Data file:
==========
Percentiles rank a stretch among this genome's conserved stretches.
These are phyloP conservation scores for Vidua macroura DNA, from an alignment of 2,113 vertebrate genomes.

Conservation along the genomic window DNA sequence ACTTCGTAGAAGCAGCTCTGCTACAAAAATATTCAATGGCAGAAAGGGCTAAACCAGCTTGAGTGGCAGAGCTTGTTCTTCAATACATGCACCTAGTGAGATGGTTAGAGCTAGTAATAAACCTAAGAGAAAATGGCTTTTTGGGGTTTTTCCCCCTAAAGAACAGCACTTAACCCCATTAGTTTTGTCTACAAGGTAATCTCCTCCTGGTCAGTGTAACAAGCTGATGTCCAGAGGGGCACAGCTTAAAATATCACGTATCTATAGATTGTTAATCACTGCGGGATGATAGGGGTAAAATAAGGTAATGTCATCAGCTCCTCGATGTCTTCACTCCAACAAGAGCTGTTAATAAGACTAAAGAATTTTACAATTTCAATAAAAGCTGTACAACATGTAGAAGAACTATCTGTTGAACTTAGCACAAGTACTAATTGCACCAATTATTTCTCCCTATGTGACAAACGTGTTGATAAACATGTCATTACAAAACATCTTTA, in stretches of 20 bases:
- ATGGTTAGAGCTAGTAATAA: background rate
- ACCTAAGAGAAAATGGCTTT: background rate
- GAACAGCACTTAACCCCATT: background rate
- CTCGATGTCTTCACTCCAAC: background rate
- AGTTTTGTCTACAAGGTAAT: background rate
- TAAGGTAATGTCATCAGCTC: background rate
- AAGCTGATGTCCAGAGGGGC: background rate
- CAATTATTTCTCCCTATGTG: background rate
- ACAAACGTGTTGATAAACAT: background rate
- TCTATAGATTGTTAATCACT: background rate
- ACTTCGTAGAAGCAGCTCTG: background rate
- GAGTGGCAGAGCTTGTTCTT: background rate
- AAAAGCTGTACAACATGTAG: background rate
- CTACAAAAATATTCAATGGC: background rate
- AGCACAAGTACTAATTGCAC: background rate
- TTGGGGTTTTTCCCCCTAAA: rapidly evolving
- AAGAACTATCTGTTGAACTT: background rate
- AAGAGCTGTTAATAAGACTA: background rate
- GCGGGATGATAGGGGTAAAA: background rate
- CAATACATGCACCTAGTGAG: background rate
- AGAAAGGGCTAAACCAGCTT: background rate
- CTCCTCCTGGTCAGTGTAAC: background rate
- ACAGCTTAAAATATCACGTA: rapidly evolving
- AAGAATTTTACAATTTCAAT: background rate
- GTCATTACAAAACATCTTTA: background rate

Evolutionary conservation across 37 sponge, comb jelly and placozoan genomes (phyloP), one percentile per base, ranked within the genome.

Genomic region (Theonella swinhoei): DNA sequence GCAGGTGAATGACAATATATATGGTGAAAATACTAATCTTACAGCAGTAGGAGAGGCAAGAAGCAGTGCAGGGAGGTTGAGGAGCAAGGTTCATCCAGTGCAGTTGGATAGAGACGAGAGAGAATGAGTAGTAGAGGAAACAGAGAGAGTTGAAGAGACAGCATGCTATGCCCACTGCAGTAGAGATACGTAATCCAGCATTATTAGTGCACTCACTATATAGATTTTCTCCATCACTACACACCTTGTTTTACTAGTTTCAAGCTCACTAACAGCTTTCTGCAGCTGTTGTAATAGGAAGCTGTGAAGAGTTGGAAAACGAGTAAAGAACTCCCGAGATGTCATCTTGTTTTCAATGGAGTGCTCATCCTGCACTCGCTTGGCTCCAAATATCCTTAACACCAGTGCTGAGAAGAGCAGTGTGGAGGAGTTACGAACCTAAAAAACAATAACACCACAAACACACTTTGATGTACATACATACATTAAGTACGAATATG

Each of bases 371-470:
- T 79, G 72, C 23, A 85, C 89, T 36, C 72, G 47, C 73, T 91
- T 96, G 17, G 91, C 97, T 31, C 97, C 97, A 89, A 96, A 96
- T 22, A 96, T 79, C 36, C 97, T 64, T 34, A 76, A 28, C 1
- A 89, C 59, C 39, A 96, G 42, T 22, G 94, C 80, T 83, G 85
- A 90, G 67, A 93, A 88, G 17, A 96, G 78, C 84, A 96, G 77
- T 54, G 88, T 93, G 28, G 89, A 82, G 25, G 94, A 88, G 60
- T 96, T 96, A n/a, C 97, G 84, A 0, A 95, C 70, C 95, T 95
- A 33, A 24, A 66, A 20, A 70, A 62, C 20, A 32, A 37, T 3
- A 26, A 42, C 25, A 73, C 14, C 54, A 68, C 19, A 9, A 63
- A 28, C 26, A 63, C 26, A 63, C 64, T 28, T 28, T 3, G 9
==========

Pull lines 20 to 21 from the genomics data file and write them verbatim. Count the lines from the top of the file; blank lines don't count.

- AAGAACTATCTGTTGAACTT: background rate
- AAGAGCTGTTAATAAGACTA: background rate